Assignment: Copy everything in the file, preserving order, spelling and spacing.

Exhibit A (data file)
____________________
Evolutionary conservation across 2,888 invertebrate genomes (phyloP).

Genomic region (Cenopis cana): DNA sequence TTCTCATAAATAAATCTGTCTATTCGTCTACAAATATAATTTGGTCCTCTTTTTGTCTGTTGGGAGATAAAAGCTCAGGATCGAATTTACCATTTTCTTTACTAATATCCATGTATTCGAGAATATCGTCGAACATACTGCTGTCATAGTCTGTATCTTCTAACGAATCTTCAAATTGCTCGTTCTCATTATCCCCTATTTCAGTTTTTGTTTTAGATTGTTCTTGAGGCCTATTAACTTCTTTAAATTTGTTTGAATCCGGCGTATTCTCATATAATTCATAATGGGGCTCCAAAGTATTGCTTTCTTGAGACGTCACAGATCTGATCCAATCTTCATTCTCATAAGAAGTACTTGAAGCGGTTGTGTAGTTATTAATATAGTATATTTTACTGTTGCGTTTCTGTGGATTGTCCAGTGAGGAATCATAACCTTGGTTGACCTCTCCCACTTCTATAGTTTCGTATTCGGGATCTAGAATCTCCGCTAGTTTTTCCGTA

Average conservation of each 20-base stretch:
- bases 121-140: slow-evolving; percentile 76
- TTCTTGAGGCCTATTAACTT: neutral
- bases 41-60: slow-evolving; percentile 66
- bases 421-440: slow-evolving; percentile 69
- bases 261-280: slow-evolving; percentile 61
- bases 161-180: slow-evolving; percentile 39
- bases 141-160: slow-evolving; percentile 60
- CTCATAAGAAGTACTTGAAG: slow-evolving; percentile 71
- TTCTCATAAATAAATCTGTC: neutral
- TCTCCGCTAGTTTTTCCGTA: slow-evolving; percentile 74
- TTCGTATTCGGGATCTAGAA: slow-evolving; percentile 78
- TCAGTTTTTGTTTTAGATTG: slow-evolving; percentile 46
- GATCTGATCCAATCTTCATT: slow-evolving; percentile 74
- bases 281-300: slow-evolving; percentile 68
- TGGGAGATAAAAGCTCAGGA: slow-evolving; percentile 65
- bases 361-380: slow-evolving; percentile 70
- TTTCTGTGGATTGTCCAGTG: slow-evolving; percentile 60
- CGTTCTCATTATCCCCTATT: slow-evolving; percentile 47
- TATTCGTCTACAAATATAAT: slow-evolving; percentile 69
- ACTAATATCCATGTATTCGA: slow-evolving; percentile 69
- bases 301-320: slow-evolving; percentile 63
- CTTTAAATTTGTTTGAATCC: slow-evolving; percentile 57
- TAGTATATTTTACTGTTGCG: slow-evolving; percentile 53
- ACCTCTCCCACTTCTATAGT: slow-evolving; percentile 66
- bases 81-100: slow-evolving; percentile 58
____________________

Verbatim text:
Evolutionary conservation across 2,888 invertebrate genomes (phyloP).

Genomic region (Cenopis cana): DNA sequence TTCTCATAAATAAATCTGTCTATTCGTCTACAAATATAATTTGGTCCTCTTTTTGTCTGTTGGGAGATAAAAGCTCAGGATCGAATTTACCATTTTCTTTACTAATATCCATGTATTCGAGAATATCGTCGAACATACTGCTGTCATAGTCTGTATCTTCTAACGAATCTTCAAATTGCTCGTTCTCATTATCCCCTATTTCAGTTTTTGTTTTAGATTGTTCTTGAGGCCTATTAACTTCTTTAAATTTGTTTGAATCCGGCGTATTCTCATATAATTCATAATGGGGCTCCAAAGTATTGCTTTCTTGAGACGTCACAGATCTGATCCAATCTTCATTCTCATAAGAAGTACTTGAAGCGGTTGTGTAGTTATTAATATAGTATATTTTACTGTTGCGTTTCTGTGGATTGTCCAGTGAGGAATCATAACCTTGGTTGACCTCTCCCACTTCTATAGTTTCGTATTCGGGATCTAGAATCTCCGCTAGTTTTTCCGTA

Average conservation of each 20-base stretch:
- bases 121-140: slow-evolving; percentile 76
- TTCTTGAGGCCTATTAACTT: neutral
- bases 41-60: slow-evolving; percentile 66
- bases 421-440: slow-evolving; percentile 69
- bases 261-280: slow-evolving; percentile 61
- bases 161-180: slow-evolving; percentile 39
- bases 141-160: slow-evolving; percentile 60
- CTCATAAGAAGTACTTGAAG: slow-evolving; percentile 71
- TTCTCATAAATAAATCTGTC: neutral
- TCTCCGCTAGTTTTTCCGTA: slow-evolving; percentile 74
- TTCGTATTCGGGATCTAGAA: slow-evolving; percentile 78
- TCAGTTTTTGTTTTAGATTG: slow-evolving; percentile 46
- GATCTGATCCAATCTTCATT: slow-evolving; percentile 74
- bases 281-300: slow-evolving; percentile 68
- TGGGAGATAAAAGCTCAGGA: slow-evolving; percentile 65
- bases 361-380: slow-evolving; percentile 70
- TTTCTGTGGATTGTCCAGTG: slow-evolving; percentile 60
- CGTTCTCATTATCCCCTATT: slow-evolving; percentile 47
- TATTCGTCTACAAATATAAT: slow-evolving; percentile 69
- ACTAATATCCATGTATTCGA: slow-evolving; percentile 69
- bases 301-320: slow-evolving; percentile 63
- CTTTAAATTTGTTTGAATCC: slow-evolving; percentile 57
- TAGTATATTTTACTGTTGCG: slow-evolving; percentile 53
- ACCTCTCCCACTTCTATAGT: slow-evolving; percentile 66
- bases 81-100: slow-evolving; percentile 58